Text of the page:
A painted cabinet can enhance its appearance by being glazed. The glaze, once applied to the cabinet, will provide for an aged and worn (i.e., "antique") look. To glaze a painted cabinet, acquire supplies from a hardware store. Tools that most households already have on hand will be needed -- these can be purchased at the hardware store if needed. Protective clothing and gloves are a necessity as well, especially if the person doing the glazing is susceptible to skin allergies.
Things You'll Need
- Phillips screwdriver
- Plastic tarp
- Masking tape
- Wooden stir sticks
- Gray paint, 1 gallon
- Wood blocks
- Measuring cup
- Glazing liquid, 1 gallon
- Mixing bowl, 1/2 gallon
- Soft cloths
Open the painted cabinet's door. Remove any contents from inside. Remove the screws from the hinges on the cabinet door and on the inside of the cabinet, using a Phillips screwdriver. Place the hinges aside. Place the screws in a paper cup to keep them from getting lost.
Place a plastic tarp on the countertop, beneath the cabinet and along the length of the countertop. Tape the sides of the tarp to the countertop with strips of masking tape.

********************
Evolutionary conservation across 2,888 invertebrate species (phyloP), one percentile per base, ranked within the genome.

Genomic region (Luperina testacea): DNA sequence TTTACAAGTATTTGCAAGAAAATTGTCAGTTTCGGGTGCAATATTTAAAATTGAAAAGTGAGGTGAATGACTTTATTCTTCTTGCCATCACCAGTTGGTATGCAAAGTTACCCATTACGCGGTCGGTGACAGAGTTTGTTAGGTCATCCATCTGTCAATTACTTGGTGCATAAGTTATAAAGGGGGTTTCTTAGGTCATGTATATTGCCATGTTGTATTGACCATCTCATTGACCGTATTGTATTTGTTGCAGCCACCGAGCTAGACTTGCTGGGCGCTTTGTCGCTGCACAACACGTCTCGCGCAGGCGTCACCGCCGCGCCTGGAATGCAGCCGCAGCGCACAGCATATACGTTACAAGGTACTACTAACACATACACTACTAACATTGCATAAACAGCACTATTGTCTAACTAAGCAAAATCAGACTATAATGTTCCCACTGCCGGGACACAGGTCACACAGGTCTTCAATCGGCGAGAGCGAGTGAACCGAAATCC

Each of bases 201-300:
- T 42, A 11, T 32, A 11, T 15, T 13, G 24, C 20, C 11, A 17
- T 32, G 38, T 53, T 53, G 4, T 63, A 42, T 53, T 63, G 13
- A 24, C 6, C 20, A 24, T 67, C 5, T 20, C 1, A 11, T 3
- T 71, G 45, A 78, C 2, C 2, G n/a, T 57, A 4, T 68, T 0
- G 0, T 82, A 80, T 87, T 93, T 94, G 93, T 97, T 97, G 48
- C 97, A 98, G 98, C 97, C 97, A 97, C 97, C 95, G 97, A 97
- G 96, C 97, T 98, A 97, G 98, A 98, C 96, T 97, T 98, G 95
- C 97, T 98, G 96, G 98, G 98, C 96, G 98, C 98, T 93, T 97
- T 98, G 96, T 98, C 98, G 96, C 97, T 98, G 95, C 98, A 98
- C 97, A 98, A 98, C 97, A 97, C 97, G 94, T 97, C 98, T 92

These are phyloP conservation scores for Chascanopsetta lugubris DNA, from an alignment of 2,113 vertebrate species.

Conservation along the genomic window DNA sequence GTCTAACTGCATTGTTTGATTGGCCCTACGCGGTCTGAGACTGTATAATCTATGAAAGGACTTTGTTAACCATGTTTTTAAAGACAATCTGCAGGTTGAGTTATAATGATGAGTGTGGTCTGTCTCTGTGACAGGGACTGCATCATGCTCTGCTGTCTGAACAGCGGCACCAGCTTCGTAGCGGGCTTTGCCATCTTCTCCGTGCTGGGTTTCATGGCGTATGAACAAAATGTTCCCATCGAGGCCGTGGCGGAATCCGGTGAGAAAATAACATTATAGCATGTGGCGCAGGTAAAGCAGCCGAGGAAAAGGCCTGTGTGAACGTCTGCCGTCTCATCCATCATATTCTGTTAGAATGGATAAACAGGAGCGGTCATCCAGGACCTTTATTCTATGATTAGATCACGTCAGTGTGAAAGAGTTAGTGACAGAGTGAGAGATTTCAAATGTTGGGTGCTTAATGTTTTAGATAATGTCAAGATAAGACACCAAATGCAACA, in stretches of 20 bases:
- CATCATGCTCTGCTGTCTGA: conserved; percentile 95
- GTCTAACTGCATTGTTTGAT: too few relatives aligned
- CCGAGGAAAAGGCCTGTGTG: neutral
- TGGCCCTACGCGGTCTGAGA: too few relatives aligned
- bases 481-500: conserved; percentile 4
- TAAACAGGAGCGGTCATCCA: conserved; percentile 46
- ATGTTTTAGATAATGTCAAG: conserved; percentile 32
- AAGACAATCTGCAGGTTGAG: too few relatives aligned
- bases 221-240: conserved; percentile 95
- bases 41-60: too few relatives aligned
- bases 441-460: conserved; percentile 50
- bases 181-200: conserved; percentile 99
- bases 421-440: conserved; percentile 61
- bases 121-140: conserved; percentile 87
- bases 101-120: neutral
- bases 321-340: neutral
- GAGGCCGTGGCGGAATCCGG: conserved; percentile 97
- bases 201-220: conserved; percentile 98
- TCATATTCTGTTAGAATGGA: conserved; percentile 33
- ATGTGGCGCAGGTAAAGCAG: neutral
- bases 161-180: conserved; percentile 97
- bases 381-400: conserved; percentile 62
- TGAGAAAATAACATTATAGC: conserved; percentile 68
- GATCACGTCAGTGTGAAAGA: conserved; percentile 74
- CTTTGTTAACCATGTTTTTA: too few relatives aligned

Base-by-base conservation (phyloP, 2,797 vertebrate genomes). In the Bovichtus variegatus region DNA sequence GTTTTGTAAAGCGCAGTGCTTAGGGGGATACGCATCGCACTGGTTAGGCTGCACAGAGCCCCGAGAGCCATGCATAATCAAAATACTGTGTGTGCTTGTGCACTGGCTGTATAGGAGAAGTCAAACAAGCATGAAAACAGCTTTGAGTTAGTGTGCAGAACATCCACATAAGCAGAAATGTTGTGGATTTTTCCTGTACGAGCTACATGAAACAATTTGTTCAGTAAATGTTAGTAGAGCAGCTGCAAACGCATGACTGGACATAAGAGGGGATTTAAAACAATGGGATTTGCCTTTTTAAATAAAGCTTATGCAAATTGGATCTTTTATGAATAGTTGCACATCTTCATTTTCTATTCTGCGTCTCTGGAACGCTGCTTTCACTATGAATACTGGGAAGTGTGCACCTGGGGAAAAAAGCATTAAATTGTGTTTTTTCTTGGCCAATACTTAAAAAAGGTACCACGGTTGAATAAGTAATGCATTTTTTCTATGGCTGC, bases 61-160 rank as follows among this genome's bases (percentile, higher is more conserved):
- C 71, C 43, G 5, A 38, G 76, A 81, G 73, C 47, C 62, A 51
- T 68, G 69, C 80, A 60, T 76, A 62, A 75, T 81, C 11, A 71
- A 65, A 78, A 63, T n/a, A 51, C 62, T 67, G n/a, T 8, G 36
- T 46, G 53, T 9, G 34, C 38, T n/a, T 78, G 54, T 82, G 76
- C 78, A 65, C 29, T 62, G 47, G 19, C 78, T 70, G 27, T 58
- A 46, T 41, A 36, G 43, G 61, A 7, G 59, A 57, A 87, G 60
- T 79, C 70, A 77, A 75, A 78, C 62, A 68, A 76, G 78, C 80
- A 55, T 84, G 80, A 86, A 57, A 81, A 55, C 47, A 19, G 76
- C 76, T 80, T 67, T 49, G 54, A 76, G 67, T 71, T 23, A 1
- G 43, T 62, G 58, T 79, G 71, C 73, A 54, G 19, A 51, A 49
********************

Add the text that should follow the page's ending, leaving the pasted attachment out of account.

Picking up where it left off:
Dip a wooden stir stick in the can of paint. Stir the contents of the can for two minutes, using the wooden stir stick. with slow clockwise motions. Remove the wooden stir stick and dispose of it in the trash. Repeat this procedure with the can of glazing liquid, only using another wooden stir stick and only stirring the glaze for one minute.
Place two wood blocks on the tarp each a foot from the other. Place the door horizontally on the wood blocks with the front facing up.
Pour 6 ounces of paint into a measuring cup. Add the contents of the cup to the mixing bowl. Pour 18 ounces of glaze into the measuring cup. Add the contents of the cup to the mixing bowl.Stir the contents of the bowl with a wooden stir stick for a half minute. Remove the stick and dispose of it in the trash.
Dip the edge of a soft cloth into the mixture. Rub the edge of the cloth onto the cabinet, using slow circular strokes. Continue this procedure, reapplying the mixture in the bowl to the edge of the cloth, until you have coated the entire door.
Wipe the excess glaze off the cabinet with a clean edge of another cloth, using long strokes. Keep shifting the cloth so that you are using different edges to remove the excess glaze.
Repeat this entire procedure with the edges of the cabinet that are covered by the door. Let the glaze on the door and on the edges of the cabinet set for the amount of time specified in the the instructions that accompany the glaze. Reattach the hinges to the door, using the screws from the cup. Place the door back on the cabinet and reattach the hinges to the inside of the cabinet, using the screws from the cup.
Repeat this entire procedure with both sides of the cabinet. Repeat this entire procedure with the other door on the cabinet, if there is one. Remove the tape from the tarp once the glaze has set. Place the tarp and blocks away.
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